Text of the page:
Author: Michael Barakiva
Genre: young adult, contemporary
Published: expected May 27 2014
Source: Macmillan for review
Funny and heartfelt, One Man Guy serves up the raucous family humor and gentle romance of My Big Fat Greek Wedding, as told with David Sedaris–style wit
Alek Khederian should have guessed something was wrong when his parents took him to a restaurant. Everyone knows that Armenians never eat out. Between bouts of interrogating the waitress and criticizing the menu, Alek’s parents announce that he’ll be attending summer school in order to bring up his grades. Alek is sure this experience will be the perfect hellish end to his hellish freshman year of high school. He never could’ve predicted that he’d meet someone like Ethan.
Ethan is everything Alek wishes he were: confident, free-spirited, and irreverent. He can’t believe a guy this cool wants to be his friend. And before long, it seems like Ethan wants to be more than friends. Alek has never thought about having a boyfriend—he’s barely ever had a girlfriend—but maybe it’s time to think again.
You know a book is worth a read when the black sheep (Hi! That part will be played by me this morning) still likes it enough to enthusiastically to rate it a 3.5/5. While seemingly the odd woman out on this book, I willingly proclaim that Michael Barakiva's One Man Guy to be cute, charmingly cheesy, and often fun. I didn't happen to love it as much as some, but Barakiva's debut is a prime of example of why more diverse books should be readily available in YA.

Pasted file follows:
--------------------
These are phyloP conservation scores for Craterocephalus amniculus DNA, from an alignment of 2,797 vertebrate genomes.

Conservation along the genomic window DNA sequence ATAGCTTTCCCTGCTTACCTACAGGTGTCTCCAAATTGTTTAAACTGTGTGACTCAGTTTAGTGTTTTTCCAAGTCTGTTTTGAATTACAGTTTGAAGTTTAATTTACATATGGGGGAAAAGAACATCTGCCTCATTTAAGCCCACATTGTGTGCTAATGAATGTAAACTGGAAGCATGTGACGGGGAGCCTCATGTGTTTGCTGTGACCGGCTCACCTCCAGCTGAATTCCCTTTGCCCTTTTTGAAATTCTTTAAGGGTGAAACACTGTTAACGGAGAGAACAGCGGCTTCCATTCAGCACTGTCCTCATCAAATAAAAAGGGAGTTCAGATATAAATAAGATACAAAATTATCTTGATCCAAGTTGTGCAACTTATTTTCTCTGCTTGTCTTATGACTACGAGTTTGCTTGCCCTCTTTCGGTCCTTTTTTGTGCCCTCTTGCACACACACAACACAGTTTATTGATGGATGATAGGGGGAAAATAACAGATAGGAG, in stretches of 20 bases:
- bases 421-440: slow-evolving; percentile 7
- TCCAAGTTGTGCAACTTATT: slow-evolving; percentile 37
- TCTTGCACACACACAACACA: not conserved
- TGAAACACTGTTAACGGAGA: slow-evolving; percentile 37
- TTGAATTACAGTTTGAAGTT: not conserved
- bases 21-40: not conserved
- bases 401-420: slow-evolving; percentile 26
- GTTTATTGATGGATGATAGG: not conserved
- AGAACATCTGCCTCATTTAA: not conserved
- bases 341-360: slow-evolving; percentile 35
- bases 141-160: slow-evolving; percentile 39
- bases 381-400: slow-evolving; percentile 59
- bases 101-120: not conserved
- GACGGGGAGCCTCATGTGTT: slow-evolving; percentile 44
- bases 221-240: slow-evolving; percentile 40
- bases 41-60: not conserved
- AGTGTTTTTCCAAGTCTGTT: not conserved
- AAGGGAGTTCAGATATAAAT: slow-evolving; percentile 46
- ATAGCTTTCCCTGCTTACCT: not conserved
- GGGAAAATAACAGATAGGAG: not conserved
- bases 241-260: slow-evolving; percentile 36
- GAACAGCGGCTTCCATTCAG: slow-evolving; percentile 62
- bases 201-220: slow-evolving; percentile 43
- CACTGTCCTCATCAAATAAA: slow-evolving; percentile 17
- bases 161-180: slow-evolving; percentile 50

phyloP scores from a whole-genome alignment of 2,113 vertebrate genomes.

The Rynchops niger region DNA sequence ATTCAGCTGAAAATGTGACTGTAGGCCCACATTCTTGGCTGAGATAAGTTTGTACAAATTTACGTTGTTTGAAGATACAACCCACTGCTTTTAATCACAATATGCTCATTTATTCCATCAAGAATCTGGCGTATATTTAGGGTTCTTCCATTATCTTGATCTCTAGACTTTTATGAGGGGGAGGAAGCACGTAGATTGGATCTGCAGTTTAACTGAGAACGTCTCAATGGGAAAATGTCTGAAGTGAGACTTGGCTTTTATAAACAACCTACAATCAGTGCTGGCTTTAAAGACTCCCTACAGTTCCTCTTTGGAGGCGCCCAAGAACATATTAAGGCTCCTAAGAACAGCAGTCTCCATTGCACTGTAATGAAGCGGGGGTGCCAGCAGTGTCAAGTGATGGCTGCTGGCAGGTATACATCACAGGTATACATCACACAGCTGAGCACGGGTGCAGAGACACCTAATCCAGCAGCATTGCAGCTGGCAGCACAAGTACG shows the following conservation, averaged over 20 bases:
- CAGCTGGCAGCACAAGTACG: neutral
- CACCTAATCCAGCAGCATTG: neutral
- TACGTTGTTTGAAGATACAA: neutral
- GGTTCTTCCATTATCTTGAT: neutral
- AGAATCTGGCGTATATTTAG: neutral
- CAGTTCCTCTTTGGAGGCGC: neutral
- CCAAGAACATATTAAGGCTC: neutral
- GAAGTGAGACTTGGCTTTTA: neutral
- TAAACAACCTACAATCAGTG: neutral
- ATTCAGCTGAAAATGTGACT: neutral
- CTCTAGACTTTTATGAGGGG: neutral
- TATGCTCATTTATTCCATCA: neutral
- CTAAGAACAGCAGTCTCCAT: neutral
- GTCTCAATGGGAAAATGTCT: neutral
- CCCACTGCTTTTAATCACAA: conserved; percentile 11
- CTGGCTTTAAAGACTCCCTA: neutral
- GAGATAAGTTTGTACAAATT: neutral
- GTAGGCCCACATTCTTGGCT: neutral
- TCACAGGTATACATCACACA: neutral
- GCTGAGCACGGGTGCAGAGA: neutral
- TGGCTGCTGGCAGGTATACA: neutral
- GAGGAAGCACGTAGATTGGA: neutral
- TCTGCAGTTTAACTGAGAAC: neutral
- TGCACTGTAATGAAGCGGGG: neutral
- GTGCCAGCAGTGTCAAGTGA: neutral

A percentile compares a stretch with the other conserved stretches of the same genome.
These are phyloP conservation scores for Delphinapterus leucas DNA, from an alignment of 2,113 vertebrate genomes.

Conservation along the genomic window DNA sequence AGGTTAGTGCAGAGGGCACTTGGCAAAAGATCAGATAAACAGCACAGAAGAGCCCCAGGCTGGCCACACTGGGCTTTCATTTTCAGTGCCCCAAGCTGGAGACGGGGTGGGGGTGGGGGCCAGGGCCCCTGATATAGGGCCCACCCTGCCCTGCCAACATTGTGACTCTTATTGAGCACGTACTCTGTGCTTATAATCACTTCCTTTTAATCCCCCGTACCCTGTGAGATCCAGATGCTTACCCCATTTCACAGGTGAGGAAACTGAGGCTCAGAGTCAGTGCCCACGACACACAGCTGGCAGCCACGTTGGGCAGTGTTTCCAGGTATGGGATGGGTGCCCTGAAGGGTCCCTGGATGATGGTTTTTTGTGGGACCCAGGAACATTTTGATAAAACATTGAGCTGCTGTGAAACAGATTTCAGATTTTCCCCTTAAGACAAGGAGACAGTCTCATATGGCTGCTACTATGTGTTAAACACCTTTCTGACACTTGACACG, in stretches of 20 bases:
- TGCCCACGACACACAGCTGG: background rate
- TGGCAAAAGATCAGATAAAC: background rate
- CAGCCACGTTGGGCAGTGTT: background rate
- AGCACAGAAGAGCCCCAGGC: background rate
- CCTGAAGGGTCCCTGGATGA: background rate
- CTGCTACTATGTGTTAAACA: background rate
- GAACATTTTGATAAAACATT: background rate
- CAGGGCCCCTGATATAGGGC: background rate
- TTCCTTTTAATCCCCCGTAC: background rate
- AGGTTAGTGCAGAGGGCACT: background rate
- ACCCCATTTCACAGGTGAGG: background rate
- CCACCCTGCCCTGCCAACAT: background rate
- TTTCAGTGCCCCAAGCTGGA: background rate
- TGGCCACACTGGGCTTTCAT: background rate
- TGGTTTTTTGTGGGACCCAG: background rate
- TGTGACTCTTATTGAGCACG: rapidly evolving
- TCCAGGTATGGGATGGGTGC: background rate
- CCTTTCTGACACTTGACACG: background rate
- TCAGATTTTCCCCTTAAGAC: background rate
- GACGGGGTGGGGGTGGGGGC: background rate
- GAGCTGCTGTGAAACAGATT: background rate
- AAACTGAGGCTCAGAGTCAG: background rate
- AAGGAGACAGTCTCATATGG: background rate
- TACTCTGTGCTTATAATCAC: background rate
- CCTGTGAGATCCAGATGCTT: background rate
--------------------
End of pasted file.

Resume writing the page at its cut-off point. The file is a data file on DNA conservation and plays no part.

The reason I didn't rate this a four or higher was the characterization for non-MCs. I loved what Barakiva showed us about Alek and Ethan themselves (and their relationship as it evolved), but the side characters felt particularly flimsy to me. For how awesome Alek is when he shows his unflinching character about right and wrong, there's the misstep when Alek's extended family are little more than stereotypes or one-dimensional people.
I also had a few sideeyes for dialogue and teenage interactions shown, but for the most part, Barakiva knows how to portray people with humor and warmth.
That said, One Man Guy is ultimately sweet and believably realistic for the most part. It's a personal and honest look at the love life of a gay teen, and I want more stories in this vein to be published. There is a huge market for it -- as the reaction to OMG has shown. In this case, the hype is warranted. Alek is a great protagonist for many reasons (just as Ethan makes for a great love interest for several reasons) and stories like this deserve to be told. Michael Barakiva's debut is an enjoyable contemporary about two teenagers finding themselves, and love.